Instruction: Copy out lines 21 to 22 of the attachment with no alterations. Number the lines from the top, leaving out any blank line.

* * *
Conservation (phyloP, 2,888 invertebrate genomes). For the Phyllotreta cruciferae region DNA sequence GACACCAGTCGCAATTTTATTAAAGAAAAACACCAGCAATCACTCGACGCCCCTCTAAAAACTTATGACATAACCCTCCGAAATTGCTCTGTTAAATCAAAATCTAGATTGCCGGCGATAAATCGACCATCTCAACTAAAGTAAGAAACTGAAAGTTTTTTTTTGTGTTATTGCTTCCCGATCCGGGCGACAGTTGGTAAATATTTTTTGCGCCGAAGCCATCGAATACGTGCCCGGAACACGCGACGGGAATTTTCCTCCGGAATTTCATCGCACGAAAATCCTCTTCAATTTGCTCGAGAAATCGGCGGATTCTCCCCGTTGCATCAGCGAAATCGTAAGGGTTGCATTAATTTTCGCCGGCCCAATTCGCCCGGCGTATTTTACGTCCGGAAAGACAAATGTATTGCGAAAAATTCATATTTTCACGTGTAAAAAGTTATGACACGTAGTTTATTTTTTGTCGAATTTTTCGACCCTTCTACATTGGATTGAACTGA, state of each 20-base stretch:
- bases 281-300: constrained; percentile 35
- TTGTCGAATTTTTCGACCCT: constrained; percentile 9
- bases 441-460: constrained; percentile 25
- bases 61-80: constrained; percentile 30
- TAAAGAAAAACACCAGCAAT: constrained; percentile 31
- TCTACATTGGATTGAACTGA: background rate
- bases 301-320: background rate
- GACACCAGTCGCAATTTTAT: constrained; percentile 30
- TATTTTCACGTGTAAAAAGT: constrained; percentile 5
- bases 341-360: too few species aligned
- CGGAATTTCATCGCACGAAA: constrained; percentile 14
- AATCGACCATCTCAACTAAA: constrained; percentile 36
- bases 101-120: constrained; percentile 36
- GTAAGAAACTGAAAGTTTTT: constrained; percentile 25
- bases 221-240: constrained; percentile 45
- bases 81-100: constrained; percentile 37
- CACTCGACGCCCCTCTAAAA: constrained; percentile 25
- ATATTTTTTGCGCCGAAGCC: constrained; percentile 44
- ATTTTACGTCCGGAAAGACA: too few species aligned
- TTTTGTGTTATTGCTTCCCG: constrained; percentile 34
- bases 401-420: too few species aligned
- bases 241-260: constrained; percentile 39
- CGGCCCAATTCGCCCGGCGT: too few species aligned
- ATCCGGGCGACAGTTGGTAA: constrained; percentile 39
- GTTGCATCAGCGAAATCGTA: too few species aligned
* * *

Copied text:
- TTTTGTGTTATTGCTTCCCG: constrained; percentile 34
- bases 401-420: too few species aligned